Mermade’s Sanctuary Loose Blend:  Hougary Frankincense and white Sage make for a wonderful Spring/Summer mix. It’s clean and does a great job of cleaning out a space on so many levels. A one ounce jar that can last for a while with all the best ingredients.

Fred Soll’s Amber Honey:  Fred Solls makes some great incense at a great price. I really like his Amber Honey; it has a wonderful balance to it where all the notes are in harmony with each other. It’s also not too sweet or cloying. It is one of the very few incenses anywhere to use ambergris. I noticed that Solls has cut his line back somewhat because of the halmaddi shortage, which in one way is kind of reassuring, he is holding true to a high quality standard. We can only hope that a new source makes it to his doors soon. He really is so very good at blending.

Blue Star Incense’s Lavender:  These are very inexpensive and they rock! The Lavender scent is beautiful, fresh, very much like breathing in a large gathering of fresh lavender flowers. The sticks are thick (think Tibetan) and really you don’t need to use an entire one (however, don’t let me hold you back). Also the Rose is very nice to. Good, real floral note incense, that uses real essential oils, is not easy to make; nor is it inexpensive to produce. William does an amazing job, don’t miss these.

I notce in my internet searches that both Aloeswood and Sandalwood(in Japan) prices just went up somewhere between 20% to at least 30%. This, coupled with the decline of the dollar, means that incense prices are going to be going up, real soon. Sooo,  if there is something that you have been eyeballing for awhile you might want to go for it now, before the prices gets way worse or, heavens forbid we get formula changes to offset materials availability. That is the other thing going on, the woods are getting harder to source which also drives the prices up.

October Top 10

  1. Mother’s India Fragrances – Om Nag Champa  I don’t mean to take much attention away from all of the other excellent incenses in the Mother’s series, but there’s something about this one that’s hit a bullseye with me, to the point where I ran out my first 20 stick package of this about a month or so after I received it. However in stocking it deeper in the smaller packages, I noticed the batches were a little different and it’s something I’ve been wondering about in terms of aromatic differences as the Om I started with really is something of a triangular balancing act and the small package scent falls perhaps a little short. But generally speaking this works for me because I love an incense with a perfect cinnamon/cassia note and this one, at least in the big package has that to an almost addictive state.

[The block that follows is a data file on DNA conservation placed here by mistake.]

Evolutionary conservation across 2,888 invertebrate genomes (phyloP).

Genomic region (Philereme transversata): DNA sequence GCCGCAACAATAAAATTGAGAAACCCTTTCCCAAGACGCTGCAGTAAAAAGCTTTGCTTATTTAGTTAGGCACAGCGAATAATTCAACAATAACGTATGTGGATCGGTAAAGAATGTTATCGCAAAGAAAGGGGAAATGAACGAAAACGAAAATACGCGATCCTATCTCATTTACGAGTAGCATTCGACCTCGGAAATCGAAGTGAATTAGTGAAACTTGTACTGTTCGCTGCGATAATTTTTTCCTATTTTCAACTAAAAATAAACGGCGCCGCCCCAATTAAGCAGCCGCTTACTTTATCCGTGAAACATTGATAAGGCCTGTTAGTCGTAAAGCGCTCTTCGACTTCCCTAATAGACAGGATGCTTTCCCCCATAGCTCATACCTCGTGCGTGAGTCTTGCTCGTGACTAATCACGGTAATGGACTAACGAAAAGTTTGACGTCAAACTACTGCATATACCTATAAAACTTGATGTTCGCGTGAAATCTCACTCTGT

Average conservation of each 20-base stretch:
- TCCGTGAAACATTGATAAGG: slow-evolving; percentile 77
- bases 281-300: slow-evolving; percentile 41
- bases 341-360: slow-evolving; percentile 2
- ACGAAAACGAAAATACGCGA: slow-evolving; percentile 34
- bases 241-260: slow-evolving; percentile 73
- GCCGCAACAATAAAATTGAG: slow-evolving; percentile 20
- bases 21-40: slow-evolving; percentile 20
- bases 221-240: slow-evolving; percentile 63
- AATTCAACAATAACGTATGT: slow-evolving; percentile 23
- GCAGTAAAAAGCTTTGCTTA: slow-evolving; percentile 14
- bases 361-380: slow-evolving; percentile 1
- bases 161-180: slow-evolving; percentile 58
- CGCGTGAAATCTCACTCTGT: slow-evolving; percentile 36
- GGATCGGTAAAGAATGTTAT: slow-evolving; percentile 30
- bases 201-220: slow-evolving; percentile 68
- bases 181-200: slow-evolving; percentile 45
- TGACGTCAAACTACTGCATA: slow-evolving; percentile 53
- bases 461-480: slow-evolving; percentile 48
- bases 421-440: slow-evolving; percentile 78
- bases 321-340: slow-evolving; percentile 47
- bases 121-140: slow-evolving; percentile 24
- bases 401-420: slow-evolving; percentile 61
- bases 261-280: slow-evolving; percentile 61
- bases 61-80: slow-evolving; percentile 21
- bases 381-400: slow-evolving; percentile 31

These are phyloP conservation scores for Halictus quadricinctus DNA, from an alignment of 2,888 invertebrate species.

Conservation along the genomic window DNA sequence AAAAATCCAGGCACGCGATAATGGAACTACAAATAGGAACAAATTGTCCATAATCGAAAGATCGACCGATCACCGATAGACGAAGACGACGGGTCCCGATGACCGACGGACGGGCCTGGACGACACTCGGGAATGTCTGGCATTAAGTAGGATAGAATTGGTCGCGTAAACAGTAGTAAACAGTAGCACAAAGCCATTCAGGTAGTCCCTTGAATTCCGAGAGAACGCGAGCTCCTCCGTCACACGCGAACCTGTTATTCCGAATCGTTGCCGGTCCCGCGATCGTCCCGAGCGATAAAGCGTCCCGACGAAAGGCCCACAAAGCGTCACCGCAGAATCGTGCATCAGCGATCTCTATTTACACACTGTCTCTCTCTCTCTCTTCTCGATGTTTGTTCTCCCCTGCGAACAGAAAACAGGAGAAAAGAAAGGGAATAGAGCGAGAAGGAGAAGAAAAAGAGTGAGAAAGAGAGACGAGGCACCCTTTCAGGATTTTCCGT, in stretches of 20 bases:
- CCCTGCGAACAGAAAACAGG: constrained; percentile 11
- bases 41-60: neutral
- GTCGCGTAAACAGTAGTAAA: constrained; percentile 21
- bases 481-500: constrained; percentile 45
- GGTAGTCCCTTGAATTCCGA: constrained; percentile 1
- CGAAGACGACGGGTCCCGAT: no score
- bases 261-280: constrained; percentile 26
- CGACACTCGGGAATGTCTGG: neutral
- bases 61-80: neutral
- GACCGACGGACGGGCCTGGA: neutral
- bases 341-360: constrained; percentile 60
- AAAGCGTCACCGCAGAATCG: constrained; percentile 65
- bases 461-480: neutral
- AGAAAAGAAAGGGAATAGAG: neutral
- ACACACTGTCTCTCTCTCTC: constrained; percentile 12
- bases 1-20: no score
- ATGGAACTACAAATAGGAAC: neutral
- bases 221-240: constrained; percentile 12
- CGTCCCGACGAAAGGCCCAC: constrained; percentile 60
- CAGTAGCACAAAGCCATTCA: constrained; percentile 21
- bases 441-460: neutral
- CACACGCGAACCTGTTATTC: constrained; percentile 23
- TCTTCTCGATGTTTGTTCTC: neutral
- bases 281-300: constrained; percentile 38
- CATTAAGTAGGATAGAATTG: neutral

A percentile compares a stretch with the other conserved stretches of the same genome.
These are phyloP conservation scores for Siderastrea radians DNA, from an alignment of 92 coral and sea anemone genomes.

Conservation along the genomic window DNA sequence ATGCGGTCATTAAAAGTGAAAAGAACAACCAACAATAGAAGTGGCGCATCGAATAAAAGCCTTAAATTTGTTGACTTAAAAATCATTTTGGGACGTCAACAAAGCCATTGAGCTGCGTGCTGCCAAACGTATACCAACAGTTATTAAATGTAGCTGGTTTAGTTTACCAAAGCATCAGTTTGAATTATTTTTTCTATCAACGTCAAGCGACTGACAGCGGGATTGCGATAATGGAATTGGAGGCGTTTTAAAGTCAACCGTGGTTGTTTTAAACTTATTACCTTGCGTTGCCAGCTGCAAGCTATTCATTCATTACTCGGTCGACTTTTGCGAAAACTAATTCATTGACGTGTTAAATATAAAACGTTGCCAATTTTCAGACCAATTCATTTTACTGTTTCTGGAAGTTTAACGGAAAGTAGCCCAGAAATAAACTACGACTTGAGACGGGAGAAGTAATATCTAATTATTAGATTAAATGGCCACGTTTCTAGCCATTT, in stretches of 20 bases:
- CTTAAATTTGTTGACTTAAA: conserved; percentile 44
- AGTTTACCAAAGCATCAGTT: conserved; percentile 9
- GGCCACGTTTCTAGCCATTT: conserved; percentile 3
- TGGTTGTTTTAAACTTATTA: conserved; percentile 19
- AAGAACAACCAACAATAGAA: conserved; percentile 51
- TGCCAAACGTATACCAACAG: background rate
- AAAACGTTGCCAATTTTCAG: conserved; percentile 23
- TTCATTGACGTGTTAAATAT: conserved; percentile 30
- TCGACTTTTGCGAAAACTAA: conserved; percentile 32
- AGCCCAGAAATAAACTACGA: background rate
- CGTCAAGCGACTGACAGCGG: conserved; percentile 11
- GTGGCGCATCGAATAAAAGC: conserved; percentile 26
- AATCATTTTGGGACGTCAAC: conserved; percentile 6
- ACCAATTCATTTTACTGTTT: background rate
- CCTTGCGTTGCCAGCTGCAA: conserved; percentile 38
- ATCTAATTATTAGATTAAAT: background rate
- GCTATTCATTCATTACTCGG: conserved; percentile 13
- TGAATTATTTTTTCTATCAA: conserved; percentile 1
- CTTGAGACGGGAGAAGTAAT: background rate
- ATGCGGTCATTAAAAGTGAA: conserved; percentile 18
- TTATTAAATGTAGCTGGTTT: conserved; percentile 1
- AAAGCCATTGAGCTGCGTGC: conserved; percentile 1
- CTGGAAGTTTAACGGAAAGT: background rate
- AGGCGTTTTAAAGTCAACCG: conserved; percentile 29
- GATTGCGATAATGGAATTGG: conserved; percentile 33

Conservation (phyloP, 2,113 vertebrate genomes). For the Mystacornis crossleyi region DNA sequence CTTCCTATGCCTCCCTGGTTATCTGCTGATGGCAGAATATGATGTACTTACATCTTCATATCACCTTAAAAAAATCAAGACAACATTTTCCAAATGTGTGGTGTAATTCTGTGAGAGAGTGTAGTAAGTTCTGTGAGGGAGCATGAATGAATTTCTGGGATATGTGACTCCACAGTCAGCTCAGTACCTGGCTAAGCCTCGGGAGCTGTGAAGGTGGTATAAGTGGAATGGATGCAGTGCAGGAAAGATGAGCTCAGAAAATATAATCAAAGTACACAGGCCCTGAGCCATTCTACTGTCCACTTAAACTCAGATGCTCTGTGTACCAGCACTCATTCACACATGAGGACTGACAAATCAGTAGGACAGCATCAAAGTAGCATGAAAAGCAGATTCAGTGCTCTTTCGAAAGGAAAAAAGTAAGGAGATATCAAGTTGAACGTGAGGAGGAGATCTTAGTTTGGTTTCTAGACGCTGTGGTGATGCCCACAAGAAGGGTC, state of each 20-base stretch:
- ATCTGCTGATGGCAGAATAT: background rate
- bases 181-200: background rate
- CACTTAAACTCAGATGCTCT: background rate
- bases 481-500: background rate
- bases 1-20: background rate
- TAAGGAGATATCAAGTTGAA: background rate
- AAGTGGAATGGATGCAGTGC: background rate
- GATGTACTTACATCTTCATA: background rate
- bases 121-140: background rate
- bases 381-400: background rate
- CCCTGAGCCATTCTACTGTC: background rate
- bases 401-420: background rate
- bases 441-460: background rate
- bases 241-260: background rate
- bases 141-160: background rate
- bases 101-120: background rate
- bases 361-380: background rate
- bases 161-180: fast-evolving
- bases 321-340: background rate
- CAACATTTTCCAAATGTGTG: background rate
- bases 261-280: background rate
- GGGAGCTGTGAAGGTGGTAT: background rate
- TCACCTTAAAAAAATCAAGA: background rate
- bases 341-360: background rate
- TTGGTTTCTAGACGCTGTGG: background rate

2. Shoyeido / Premium / Myo-Ho  I find this to be one of the greatest incenses period, definitely my favorite of the top 3 premiums and I love the effect it has on company when they first get the aroma. The liquerish sweetness and dark kyara and aloeswood notes mesh just about perfectly in this one.
  3. Baieido / Ogurayama Aloeswood  I still find this a natural miracle, it just never ceases to astound me that you can get this much aroma from a small piece of this wood. I mean you can literally get 3-4 hours of it when you get the right temperature and I spend most of it double taking, going yeah it really is that little chip doing that. I might actually slightly prefer the Hakusui in terms of its spiciness but I think the resin might actually be a bit more intense in the Ogurayama. Anyway this is about as close to incense nirvana as it gets for me.
  4. Fred Soll / Red Sandalwood  Like many Solls this does have the penchant to not stay lit, but that’s really its only weakness. Like Shroff’s Red Sandal, this is a spicier take on a sandalwood incense, showing a totally different facet of the wood due to the cinnamon-ish notes. With Soll’s version you get that combination mixed in with that southwestern woodsy/resiny vibe to great effect. It’s also one of the mellower Solls and seems to have less powerful oils than they usually do.